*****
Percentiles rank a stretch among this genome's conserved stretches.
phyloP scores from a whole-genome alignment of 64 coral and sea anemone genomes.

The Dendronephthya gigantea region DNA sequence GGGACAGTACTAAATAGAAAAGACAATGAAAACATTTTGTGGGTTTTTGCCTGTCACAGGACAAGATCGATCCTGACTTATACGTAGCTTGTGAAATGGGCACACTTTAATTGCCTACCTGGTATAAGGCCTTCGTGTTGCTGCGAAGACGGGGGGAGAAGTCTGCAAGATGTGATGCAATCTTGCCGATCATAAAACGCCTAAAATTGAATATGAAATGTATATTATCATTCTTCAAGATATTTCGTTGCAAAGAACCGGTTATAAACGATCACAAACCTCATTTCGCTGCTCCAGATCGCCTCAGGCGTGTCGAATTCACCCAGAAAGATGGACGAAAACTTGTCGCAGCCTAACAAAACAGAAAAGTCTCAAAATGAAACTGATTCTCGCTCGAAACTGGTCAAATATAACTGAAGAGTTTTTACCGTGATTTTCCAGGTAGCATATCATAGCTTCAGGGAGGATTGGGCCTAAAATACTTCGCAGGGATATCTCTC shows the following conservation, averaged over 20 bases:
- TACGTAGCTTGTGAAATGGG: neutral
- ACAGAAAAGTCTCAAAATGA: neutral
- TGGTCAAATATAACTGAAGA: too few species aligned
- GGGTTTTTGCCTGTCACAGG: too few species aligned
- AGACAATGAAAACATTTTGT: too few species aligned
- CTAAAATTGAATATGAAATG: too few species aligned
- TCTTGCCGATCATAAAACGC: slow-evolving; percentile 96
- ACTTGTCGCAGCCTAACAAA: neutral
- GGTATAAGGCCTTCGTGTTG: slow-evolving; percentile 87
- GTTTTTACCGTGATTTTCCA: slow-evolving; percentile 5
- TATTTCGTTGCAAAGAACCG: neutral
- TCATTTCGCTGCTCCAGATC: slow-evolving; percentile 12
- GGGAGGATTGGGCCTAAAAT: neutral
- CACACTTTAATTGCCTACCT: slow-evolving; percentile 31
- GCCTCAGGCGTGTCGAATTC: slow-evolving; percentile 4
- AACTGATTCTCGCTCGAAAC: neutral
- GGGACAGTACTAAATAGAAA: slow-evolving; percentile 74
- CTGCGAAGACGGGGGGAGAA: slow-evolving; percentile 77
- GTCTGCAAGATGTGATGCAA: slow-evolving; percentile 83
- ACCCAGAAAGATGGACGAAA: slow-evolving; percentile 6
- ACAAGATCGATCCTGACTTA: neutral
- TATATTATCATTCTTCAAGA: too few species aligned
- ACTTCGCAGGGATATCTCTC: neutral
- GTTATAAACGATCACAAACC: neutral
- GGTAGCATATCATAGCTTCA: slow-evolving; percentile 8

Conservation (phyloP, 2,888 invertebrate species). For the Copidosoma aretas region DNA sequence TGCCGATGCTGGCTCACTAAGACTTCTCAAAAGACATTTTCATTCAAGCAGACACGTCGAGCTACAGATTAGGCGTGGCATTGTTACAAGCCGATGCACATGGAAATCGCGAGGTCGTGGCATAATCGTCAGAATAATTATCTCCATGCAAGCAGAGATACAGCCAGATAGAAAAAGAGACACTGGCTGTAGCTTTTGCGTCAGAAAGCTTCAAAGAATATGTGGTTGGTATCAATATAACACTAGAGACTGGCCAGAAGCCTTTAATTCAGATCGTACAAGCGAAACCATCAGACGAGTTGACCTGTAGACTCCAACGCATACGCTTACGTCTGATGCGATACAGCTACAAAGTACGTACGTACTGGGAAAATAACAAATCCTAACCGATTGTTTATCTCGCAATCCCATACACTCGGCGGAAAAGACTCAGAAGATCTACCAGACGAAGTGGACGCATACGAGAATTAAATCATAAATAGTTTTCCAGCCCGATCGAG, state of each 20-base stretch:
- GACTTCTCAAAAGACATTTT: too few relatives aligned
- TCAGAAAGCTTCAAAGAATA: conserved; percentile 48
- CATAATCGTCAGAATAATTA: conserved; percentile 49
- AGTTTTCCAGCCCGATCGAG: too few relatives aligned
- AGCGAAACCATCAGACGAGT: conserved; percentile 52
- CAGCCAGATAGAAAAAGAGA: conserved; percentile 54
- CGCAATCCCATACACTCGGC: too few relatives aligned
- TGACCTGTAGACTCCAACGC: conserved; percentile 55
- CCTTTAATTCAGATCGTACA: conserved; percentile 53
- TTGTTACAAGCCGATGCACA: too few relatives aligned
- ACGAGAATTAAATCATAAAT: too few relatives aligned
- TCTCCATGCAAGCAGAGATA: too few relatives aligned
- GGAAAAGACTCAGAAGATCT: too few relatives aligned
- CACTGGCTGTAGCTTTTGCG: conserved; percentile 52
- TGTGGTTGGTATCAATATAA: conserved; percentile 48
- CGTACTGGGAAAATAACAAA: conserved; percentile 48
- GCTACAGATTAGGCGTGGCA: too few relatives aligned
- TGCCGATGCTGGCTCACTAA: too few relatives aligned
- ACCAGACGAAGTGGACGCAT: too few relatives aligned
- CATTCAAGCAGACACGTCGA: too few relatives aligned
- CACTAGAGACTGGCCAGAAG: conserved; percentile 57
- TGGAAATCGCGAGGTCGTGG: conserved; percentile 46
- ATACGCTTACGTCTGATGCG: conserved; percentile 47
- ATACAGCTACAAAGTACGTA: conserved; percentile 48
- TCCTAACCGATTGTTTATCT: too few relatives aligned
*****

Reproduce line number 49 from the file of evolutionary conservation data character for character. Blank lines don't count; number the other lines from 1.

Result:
- CATTCAAGCAGACACGTCGA: too few relatives aligned